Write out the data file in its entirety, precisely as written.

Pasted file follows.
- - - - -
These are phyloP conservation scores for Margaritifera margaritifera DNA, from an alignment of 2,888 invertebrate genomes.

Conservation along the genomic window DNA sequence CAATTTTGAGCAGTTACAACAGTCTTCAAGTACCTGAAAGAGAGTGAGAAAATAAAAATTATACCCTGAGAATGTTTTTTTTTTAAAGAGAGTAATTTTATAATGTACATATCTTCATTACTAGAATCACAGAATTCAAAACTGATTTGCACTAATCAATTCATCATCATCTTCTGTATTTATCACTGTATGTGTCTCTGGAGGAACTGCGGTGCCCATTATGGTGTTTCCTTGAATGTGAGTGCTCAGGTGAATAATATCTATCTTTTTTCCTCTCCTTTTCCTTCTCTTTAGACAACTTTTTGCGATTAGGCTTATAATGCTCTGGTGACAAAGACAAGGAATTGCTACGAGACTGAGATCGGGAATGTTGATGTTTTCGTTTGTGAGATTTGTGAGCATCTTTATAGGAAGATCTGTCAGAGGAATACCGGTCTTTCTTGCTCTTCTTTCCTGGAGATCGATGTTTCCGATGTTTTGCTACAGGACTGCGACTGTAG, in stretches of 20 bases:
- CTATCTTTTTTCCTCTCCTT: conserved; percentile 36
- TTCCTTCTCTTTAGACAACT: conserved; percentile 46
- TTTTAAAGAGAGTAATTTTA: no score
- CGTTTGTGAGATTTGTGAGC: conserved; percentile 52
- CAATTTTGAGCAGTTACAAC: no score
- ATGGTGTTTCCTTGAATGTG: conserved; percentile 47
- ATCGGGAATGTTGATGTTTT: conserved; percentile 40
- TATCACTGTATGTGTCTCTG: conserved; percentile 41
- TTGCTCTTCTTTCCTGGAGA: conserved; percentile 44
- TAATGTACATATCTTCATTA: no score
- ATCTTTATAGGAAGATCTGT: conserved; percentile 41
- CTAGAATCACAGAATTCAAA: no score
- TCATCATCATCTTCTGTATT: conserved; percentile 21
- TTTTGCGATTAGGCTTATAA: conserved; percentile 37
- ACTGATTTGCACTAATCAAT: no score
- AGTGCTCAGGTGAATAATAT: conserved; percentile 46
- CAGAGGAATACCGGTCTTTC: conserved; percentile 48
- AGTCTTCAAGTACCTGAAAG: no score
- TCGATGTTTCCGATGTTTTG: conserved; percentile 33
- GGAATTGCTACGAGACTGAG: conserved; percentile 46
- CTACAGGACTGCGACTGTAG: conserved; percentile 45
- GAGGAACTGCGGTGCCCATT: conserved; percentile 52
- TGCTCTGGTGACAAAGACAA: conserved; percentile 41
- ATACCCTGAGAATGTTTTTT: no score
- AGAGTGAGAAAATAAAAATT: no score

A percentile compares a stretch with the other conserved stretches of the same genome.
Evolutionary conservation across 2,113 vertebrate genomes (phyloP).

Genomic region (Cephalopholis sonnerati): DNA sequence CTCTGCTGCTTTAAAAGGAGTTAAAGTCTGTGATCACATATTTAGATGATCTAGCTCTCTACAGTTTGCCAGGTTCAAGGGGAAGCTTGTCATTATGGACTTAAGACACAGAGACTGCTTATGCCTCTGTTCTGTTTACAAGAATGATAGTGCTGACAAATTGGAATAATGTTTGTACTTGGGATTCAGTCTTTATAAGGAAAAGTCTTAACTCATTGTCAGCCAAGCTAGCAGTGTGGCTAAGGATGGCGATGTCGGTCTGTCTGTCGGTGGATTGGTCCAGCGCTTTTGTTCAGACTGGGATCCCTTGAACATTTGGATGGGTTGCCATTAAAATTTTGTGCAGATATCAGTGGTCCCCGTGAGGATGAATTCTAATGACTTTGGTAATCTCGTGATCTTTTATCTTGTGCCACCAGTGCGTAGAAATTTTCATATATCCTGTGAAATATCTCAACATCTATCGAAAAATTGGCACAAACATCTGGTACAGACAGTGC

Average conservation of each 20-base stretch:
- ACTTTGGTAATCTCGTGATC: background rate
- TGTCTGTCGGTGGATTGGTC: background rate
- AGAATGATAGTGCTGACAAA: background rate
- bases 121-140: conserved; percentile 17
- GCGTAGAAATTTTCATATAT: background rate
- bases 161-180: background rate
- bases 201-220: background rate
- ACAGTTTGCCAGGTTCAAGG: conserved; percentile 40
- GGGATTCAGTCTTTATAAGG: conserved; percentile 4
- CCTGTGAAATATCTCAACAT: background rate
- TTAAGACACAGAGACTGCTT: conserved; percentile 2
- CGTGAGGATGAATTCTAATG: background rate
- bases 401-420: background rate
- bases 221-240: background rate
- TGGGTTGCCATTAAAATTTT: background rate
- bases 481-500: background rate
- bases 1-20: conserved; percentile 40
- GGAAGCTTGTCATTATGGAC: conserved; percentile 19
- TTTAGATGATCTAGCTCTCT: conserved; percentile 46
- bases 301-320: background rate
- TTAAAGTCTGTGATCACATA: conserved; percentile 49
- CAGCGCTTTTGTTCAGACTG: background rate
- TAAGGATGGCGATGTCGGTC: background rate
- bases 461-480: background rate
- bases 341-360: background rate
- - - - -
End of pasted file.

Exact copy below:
These are phyloP conservation scores for Margaritifera margaritifera DNA, from an alignment of 2,888 invertebrate genomes.

Conservation along the genomic window DNA sequence CAATTTTGAGCAGTTACAACAGTCTTCAAGTACCTGAAAGAGAGTGAGAAAATAAAAATTATACCCTGAGAATGTTTTTTTTTTAAAGAGAGTAATTTTATAATGTACATATCTTCATTACTAGAATCACAGAATTCAAAACTGATTTGCACTAATCAATTCATCATCATCTTCTGTATTTATCACTGTATGTGTCTCTGGAGGAACTGCGGTGCCCATTATGGTGTTTCCTTGAATGTGAGTGCTCAGGTGAATAATATCTATCTTTTTTCCTCTCCTTTTCCTTCTCTTTAGACAACTTTTTGCGATTAGGCTTATAATGCTCTGGTGACAAAGACAAGGAATTGCTACGAGACTGAGATCGGGAATGTTGATGTTTTCGTTTGTGAGATTTGTGAGCATCTTTATAGGAAGATCTGTCAGAGGAATACCGGTCTTTCTTGCTCTTCTTTCCTGGAGATCGATGTTTCCGATGTTTTGCTACAGGACTGCGACTGTAG, in stretches of 20 bases:
- CTATCTTTTTTCCTCTCCTT: conserved; percentile 36
- TTCCTTCTCTTTAGACAACT: conserved; percentile 46
- TTTTAAAGAGAGTAATTTTA: no score
- CGTTTGTGAGATTTGTGAGC: conserved; percentile 52
- CAATTTTGAGCAGTTACAAC: no score
- ATGGTGTTTCCTTGAATGTG: conserved; percentile 47
- ATCGGGAATGTTGATGTTTT: conserved; percentile 40
- TATCACTGTATGTGTCTCTG: conserved; percentile 41
- TTGCTCTTCTTTCCTGGAGA: conserved; percentile 44
- TAATGTACATATCTTCATTA: no score
- ATCTTTATAGGAAGATCTGT: conserved; percentile 41
- CTAGAATCACAGAATTCAAA: no score
- TCATCATCATCTTCTGTATT: conserved; percentile 21
- TTTTGCGATTAGGCTTATAA: conserved; percentile 37
- ACTGATTTGCACTAATCAAT: no score
- AGTGCTCAGGTGAATAATAT: conserved; percentile 46
- CAGAGGAATACCGGTCTTTC: conserved; percentile 48
- AGTCTTCAAGTACCTGAAAG: no score
- TCGATGTTTCCGATGTTTTG: conserved; percentile 33
- GGAATTGCTACGAGACTGAG: conserved; percentile 46
- CTACAGGACTGCGACTGTAG: conserved; percentile 45
- GAGGAACTGCGGTGCCCATT: conserved; percentile 52
- TGCTCTGGTGACAAAGACAA: conserved; percentile 41
- ATACCCTGAGAATGTTTTTT: no score
- AGAGTGAGAAAATAAAAATT: no score

A percentile compares a stretch with the other conserved stretches of the same genome.
Evolutionary conservation across 2,113 vertebrate genomes (phyloP).

Genomic region (Cephalopholis sonnerati): DNA sequence CTCTGCTGCTTTAAAAGGAGTTAAAGTCTGTGATCACATATTTAGATGATCTAGCTCTCTACAGTTTGCCAGGTTCAAGGGGAAGCTTGTCATTATGGACTTAAGACACAGAGACTGCTTATGCCTCTGTTCTGTTTACAAGAATGATAGTGCTGACAAATTGGAATAATGTTTGTACTTGGGATTCAGTCTTTATAAGGAAAAGTCTTAACTCATTGTCAGCCAAGCTAGCAGTGTGGCTAAGGATGGCGATGTCGGTCTGTCTGTCGGTGGATTGGTCCAGCGCTTTTGTTCAGACTGGGATCCCTTGAACATTTGGATGGGTTGCCATTAAAATTTTGTGCAGATATCAGTGGTCCCCGTGAGGATGAATTCTAATGACTTTGGTAATCTCGTGATCTTTTATCTTGTGCCACCAGTGCGTAGAAATTTTCATATATCCTGTGAAATATCTCAACATCTATCGAAAAATTGGCACAAACATCTGGTACAGACAGTGC

Average conservation of each 20-base stretch:
- ACTTTGGTAATCTCGTGATC: background rate
- TGTCTGTCGGTGGATTGGTC: background rate
- AGAATGATAGTGCTGACAAA: background rate
- bases 121-140: conserved; percentile 17
- GCGTAGAAATTTTCATATAT: background rate
- bases 161-180: background rate
- bases 201-220: background rate
- ACAGTTTGCCAGGTTCAAGG: conserved; percentile 40
- GGGATTCAGTCTTTATAAGG: conserved; percentile 4
- CCTGTGAAATATCTCAACAT: background rate
- TTAAGACACAGAGACTGCTT: conserved; percentile 2
- CGTGAGGATGAATTCTAATG: background rate
- bases 401-420: background rate
- bases 221-240: background rate
- TGGGTTGCCATTAAAATTTT: background rate
- bases 481-500: background rate
- bases 1-20: conserved; percentile 40
- GGAAGCTTGTCATTATGGAC: conserved; percentile 19
- TTTAGATGATCTAGCTCTCT: conserved; percentile 46
- bases 301-320: background rate
- TTAAAGTCTGTGATCACATA: conserved; percentile 49
- CAGCGCTTTTGTTCAGACTG: background rate
- TAAGGATGGCGATGTCGGTC: background rate
- bases 461-480: background rate
- bases 341-360: background rate